Updated: 31 My 2014
Michael Otterson, managing director of Public Affairs for the LDS Church, sent out an open letter on the issue of Mormon feminism. The letter was posted on both timesandseasons.org and bycommonconsent.com. On the latter, there are currently 244 comments and counting.
I have two concerns about the letter. First, there is the statement: “I suppose we do not know all the reasons why Christ did not ordain women as apostles.” In point of fact, we know little about how the ancient Church was organized. For example, we aren’t positive that Christ didn’t ordain women as apostles and/or disciples. Most of the organizational structure was developed after His crucifixion. And it evolved during a very male-oriented Roman Empire society. Julie M. Smith (in T&S) notes:
It is not clear whether Jesus’ (apparent) lack of female ordinations represent an eternal principle or cultural expedience or temporary policy. I think it is excessively speculative to conclude that Jesus’ non-ordination represents an eternal principle.
So using biblical history in defense of a male-only priesthood is probably not the best idea. It’s a little like using Christ as an example to justify celibacy.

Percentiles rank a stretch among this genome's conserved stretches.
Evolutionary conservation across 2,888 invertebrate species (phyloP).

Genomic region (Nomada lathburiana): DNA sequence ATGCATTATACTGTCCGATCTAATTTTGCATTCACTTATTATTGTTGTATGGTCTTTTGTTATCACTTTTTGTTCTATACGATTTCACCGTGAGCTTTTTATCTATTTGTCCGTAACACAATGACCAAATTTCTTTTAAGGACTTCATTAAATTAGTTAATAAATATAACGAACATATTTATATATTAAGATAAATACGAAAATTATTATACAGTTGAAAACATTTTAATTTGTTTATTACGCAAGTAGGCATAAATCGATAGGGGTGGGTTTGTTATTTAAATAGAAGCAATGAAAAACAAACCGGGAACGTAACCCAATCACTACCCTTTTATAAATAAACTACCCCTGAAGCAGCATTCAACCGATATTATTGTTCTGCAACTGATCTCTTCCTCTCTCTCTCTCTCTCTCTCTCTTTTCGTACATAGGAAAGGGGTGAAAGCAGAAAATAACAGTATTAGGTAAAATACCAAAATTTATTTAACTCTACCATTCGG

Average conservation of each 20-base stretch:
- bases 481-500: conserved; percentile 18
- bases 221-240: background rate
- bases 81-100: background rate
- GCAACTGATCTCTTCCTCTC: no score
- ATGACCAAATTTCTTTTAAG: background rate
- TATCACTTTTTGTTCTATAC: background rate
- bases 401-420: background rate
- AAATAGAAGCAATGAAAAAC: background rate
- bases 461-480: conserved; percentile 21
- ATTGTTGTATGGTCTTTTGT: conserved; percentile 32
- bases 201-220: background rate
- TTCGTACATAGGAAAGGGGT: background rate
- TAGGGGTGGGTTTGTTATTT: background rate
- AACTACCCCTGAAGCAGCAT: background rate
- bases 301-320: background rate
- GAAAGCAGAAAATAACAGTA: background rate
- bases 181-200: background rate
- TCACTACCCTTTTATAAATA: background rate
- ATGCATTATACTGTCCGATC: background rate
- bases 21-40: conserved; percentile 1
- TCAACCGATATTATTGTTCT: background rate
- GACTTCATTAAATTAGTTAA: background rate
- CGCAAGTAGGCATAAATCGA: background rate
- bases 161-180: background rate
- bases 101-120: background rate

Additionally, and more importantly, we need to understand that we live in a fluid time. And the LDS Church, whether we want to admit it or not, is evolving along with everything else. According to President Uchtdorf:
Sometimes we think of the Restoration of the gospel as something that is complete, already behind us . . . In reality, the Restoration is an ongoing process; we are living in it right now. It includes “all that God has revealed, all that He does now reveal,” and the “many great and important things” that “He will yet reveal.
Now would be great time for a serious reconsideration of the role of women in the LDS Church, and I’m not talking about the recent tokenism.
Second, according to Otterson:
As managing director of the Public Affairs Department, I work under the supervision of two members of the Twelve apostles, two members of the Presidency of the Seventy and the Presiding Bishop.
So Otterson is telling Mormon feminists and others that his PR supervisors are all male. Really? And the LDS Church couldn’t have women in this oversight group? If it did, it might not be in its current bind. The overwhelming male dominance in the LDS Church organization/leadership needs to end, with or without women getting the priesthood (preferably with).